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12/09/2019

Algeria: a popular revolution or Western intervention?

Algeria: a popular revolution or Western intervention?

Mass demonstrations are once again taking place in Algeria, with hundreds and sometimes thousands of protesters taking to the streets. The protesters who overthrew President Abdelaziz Bouteflika in April now oppose the presidential election scheduled for 12 December, calling it a masquerade. Protesters come out regularly every Friday, the main slogan being “a civil, not a military state”.

Reasons for demonstrations

Anti-state demonstrations in Algeria began in February 2019 after Abdelaziz Bouteflika announced his candidacy for a fifth term. Bouteflika is an elderly man nd has not even appeared in public in recent years because of illness. Many young people have never even seen the president in their entire lives.

As a result of the violent protests nicknamed the “smile revolution,” or Hirak (“movement”), in April, Bouteflika refused to run for office again, also losing his support from the military.

Despite Bouteflika’s resignation, the protests continued. They protest against all people associated with Bouteflika – interim president Abdelkader Bensalah, Prime Minister Noureddine Bedouin and former head of the Constitutional Council Tayeb Belaiz.

People are protesting against the elections in the context of the ongoing political dispensation. The main slogan is yetnahaw gaa – “they all have to leave” (all of them – that is, the political and military elite). They claim that all the candidates for the election are the same people who appeared under the Bouteflika regime.

Protests, as protesters explain, are not only about postponing elections or confrontation with the military, but also against the “deep state” in general.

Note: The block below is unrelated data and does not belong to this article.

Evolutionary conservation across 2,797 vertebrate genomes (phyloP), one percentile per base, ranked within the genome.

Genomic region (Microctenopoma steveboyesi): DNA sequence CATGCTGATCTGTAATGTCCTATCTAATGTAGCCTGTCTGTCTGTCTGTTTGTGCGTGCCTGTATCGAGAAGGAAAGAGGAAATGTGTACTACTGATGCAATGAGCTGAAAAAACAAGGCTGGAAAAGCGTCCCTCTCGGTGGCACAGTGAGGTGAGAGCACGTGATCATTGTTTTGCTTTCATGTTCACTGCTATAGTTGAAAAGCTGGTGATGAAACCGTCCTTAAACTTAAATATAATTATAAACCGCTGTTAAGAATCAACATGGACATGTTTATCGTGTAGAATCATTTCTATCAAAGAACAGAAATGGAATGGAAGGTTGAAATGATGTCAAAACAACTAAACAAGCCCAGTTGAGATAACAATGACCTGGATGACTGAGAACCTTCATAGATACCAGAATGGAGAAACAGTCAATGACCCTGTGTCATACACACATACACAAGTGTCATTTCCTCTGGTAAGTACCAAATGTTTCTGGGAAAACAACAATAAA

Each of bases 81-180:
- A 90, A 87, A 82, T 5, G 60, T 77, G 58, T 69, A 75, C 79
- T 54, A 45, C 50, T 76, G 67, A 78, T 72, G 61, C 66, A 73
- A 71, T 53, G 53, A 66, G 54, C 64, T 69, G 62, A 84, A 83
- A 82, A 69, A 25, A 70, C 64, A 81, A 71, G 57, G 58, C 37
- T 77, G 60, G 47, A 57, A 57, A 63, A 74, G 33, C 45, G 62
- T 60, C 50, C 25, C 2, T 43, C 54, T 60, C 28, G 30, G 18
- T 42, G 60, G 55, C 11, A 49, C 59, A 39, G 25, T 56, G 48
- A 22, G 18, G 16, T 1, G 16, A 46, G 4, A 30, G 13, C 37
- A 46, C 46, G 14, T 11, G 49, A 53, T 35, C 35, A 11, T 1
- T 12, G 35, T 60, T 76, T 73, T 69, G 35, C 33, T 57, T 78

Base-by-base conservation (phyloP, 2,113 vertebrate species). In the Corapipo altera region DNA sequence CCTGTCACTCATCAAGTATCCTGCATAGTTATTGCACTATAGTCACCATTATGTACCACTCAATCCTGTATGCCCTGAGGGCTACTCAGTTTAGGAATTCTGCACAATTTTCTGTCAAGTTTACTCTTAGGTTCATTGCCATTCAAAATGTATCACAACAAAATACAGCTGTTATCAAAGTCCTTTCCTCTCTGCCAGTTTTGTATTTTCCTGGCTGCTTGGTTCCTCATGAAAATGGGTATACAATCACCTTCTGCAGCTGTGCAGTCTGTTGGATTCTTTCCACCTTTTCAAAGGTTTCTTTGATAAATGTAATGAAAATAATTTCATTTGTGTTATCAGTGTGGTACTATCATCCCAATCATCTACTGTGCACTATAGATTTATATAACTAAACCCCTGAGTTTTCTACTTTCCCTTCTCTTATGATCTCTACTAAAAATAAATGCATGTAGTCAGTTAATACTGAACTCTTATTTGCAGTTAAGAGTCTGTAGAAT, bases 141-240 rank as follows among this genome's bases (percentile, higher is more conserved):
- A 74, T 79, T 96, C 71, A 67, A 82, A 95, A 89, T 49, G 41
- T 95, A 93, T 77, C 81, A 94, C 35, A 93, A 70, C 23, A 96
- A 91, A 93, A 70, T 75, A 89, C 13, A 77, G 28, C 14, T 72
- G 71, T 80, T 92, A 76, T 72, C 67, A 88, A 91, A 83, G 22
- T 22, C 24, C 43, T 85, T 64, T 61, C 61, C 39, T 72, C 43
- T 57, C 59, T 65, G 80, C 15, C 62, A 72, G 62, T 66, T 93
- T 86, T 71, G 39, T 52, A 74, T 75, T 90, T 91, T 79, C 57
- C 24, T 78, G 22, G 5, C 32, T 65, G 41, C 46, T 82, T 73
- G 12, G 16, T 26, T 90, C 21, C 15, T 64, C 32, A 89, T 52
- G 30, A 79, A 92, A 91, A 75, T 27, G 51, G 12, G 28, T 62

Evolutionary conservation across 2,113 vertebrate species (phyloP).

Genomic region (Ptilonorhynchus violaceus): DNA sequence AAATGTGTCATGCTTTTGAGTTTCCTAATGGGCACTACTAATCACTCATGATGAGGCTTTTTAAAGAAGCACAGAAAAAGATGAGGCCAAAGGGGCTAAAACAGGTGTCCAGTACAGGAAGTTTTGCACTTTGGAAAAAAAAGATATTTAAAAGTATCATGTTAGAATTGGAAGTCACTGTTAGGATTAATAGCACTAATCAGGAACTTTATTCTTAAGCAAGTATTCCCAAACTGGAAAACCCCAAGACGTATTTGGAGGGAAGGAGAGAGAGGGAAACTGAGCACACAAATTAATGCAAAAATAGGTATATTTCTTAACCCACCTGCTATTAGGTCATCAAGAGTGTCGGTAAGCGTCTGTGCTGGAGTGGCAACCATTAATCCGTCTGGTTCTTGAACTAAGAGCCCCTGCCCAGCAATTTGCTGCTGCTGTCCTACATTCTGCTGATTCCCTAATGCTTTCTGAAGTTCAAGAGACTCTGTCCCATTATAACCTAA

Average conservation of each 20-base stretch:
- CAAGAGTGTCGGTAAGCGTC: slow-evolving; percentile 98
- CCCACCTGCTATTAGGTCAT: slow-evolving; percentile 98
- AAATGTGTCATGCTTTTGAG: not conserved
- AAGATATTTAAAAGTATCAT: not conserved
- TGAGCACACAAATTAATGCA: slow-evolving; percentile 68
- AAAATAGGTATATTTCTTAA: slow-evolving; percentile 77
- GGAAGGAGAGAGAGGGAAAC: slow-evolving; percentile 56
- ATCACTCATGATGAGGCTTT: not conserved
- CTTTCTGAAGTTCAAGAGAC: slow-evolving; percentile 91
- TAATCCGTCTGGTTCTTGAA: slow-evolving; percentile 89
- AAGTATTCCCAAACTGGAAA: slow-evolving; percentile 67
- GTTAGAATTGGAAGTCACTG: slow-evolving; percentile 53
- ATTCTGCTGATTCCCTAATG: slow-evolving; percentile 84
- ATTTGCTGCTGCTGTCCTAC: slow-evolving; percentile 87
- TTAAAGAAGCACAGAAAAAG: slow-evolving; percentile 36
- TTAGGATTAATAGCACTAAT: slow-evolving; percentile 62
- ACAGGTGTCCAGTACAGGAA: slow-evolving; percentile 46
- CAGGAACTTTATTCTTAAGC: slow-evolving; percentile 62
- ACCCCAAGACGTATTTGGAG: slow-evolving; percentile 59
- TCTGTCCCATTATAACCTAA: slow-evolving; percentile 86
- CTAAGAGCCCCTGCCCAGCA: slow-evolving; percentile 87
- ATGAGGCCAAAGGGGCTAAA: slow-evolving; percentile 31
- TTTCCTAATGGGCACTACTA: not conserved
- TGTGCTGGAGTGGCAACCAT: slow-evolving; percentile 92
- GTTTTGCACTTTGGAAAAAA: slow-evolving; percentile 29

The country is now de facto run by the Algerian Army Chief of Staff, Ahmed Gaid Salah. He is insisting on elections, saying it can help to restore order. Salah turned his back on Bouteflika, who had decided to run for a fifth term, and since then has visually campaigned against the former president’s clan, calling it a gang.

Of course, they are also protesting against objective economic problems, given that Algeria depends on energy exports, but has not diversified its economy in recent years. https://www.theafricareport.com/20653/algerias-gas-industry-under-pressure-from-russia-and-us/

Protesters explain that the figure of the elected president will not be important, because in fact Salah and his people will be rulers in the shadow. That is, the president may be legitimate for the system, but not for the people.

It is important to note that not all Algerians share this position. The military authorities today also have support from those who are tired of the unrest. Tens of thousands of people also attend counter marches.

They were standing with banners “Vote for Algeria” and “We are united forever”, “The people and the army are brothers”, and “We are with Gaid” (meaning Salah).

Some Algerians believe that these elections are the only way to end the crisis. Supporters of this position note that the protests were appropriate earlier, but now that the official election date has been set, the protests are transforming into anarchy.

Although protesters say that they will only rely on peaceful demonstrations to confront the military and political establishment, the situation may deteriorate after the elections.

Presidential elections – to be or not to be?

The presidential election in Algeria has already been postponed twice – this time, despite the protests and understanding all the risks, the authorities are likely to hold a vote.

Many media outlets, however, found the debate to have failed and turned out to be uninteresting. According to Bloomberg, the candidates wanted to talk about themselves rather than really debate the issues.

Despite the country’s financial difficulties, the authorities promise to create new administrative units, expand subway lines and provide citizens with the opportunity to directly import used cars. Is this realistic in the current circumstances? Many are skeptical about these proposals.

To date, five candidates are competing for the presidency. Two former prime ministers, Abdelmajid Tebbun and Ali Benflis, former Minister of Culture Azzedine Mihoubi, former Minister of Tourism Abdelkader Bengrina and Abdelaziz Belaid, who supported Bouteflika. Until they are elected, the military rules.

The military, in particular, began a purge in which former Prime Ministers Ahmed Ouyahia and Abdelmalek Sellal, as well as several ministers and businessmen, were already imprisoned. And in September, a military tribunal sentenced four people, including the brother of former President Said Bouteflika, to 15 years in prison for conspiracy against the army. Salah recalls, however, that it was the army that played a key role in gaining independence from France and ending the uprising in the 1990s.